We move in about 5 weeks. I need to get started purging and packing! Mainly, I am dreaming of how to make the new home a homestead.
Anna-Lee and Nugget, Summer 2010
One of the first things we have planned is getting chickens again. Our hens that we had were all sold off or killed by the basset hound we had (she killed the last one 3 weeks before dying, a troublemaker up to the end!). It has been almost a year now since I have had an egg worth eating! Chickens are our at the top of our priorities once we move.
That's not to say we don't have decisions to make! Do we build a coop utilizing the wooden swingset we have in the back yard? Or do we do a dog house set up? Enclosed run is a must, but so we use a chain link dog run? Or build something out of wood and hardware cloth/chicken wire that we can move to different parts of the yard?
Then there's the biggest decision: buy chicks or started pullets? We will only have 3-4 laying hens tops if we stick with large fowl birds. Kelton says chicks. Not only because they're cute and fluffy, but so they can bond with us and the kids before they're pecking size. I lean towards started pullets since they freeload for far less time, and we get eggs sooner. I do understand his reasoning, but my argument is the bird in the photo above. Nugget was an 18 month old hen when we got her. I don't know if she was bought as a started pullet, or rescued from a commercial egg setup. She came to us from a small farm about 50 miles away. She was part of a trio, but the other two were too flighty (common in Leghorns) for us to keep in our backyard. Nugget, however, was the lap dog of chickens. She jumped for her food, followed us all over, and sat in our laps when we were outside enjoying chicken TV. She ate spiders around our house, and gave us a huge egg every single day. Best. Chicken. Ever. I think a started hen from a breed known for their friendliness would have no problem adapting to us fairly quickly.
I tried to garden last year. I really did. I had a container garden with some tomatoes, a pepper plant, and some herbs. They did well, even with our unusually HOT summer that was muggy with little actual rain. However, I was pregnant with hyperemesis. Combined with a streak of hail and wind storms (bonus to container gardening is that we can throw the garden into the camper when there are 80 mile per hour freak winds!) and my inability to get out and tend to things like I should, the garden failed. Sure, I got some great herbs to use in cooking, and a few tomatoes, and maybe two peppers. I'm still very much a noob when it comes to this gardening thing. I think we're going to try square foot gardening, or maybe stick with the containers. It's something Kelton and I need to figure out before we move. I'm checking to see when I should be starting seedlings, though most will be bought as starts. As we pick the fruits (and veggies!) of our labor, canning and preserving will be part of our gardening journey.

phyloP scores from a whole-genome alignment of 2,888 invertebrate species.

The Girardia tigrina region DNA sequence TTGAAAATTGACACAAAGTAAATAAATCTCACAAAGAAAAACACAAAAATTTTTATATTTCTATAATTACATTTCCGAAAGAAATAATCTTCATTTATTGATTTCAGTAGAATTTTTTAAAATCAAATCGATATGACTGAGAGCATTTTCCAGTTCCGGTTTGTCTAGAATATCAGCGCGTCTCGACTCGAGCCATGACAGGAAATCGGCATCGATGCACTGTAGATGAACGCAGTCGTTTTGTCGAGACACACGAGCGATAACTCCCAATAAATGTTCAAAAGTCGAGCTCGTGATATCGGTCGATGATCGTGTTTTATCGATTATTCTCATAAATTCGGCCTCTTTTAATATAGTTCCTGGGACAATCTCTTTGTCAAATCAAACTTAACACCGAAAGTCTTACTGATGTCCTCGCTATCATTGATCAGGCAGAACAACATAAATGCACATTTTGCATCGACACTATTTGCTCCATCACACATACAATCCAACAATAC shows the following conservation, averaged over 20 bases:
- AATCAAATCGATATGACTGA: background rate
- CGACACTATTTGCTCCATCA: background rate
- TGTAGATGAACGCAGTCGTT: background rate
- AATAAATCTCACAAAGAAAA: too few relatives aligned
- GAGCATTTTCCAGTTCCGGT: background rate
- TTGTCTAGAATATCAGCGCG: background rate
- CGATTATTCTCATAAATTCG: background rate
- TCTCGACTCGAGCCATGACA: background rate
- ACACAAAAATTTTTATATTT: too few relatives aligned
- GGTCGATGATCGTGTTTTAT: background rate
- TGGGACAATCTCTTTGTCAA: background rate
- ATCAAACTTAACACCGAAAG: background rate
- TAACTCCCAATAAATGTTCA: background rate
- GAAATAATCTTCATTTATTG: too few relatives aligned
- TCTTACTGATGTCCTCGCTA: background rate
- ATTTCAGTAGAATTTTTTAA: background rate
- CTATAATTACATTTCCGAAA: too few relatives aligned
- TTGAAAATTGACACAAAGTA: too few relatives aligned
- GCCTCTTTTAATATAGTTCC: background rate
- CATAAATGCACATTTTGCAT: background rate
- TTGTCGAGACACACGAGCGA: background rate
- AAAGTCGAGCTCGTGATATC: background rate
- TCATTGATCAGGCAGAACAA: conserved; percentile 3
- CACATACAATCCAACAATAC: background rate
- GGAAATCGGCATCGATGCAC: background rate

3. Continue on the DIY Train
We are do it and make it yourself-ers. I make my own toothpaste, and our own laundry detergent. We tried a homemade dishwasher detergent, but it definitely left a film, so still searching for the perfect 'recipe'. My Ga-Ga had clothesline in the backyard, and the posts are still there. Our clothesline was something that was a selling point with this house for me, so we'll be getting some line and putting those posts to good use again. Once we are done with freezing temperatures and snow on the ground, I'll be drying outside as much as possible. I'm wondering if it's legal to have clotheslines visible from the front of the house. Right now the line is in just about the most inconvenient spot in terms of having to lug baskets of wet clothes! Moving it to the side yard would be much easier on the back. Since we don't dry underclothes (aside from diapers, which don't count!), the embarrassment thing isn't a factor.
Other things that we want to learn to do for ourselves include sewing, making more of our own health and beauty products (soaps, lotions, etc), brewing our own rootbeer (I say I want to brew my own beer, but I'm not a fan of beer at all!), and I may look into wine making. With the herbs from our garden, I'm planning on making some loose tea blends for myself as well.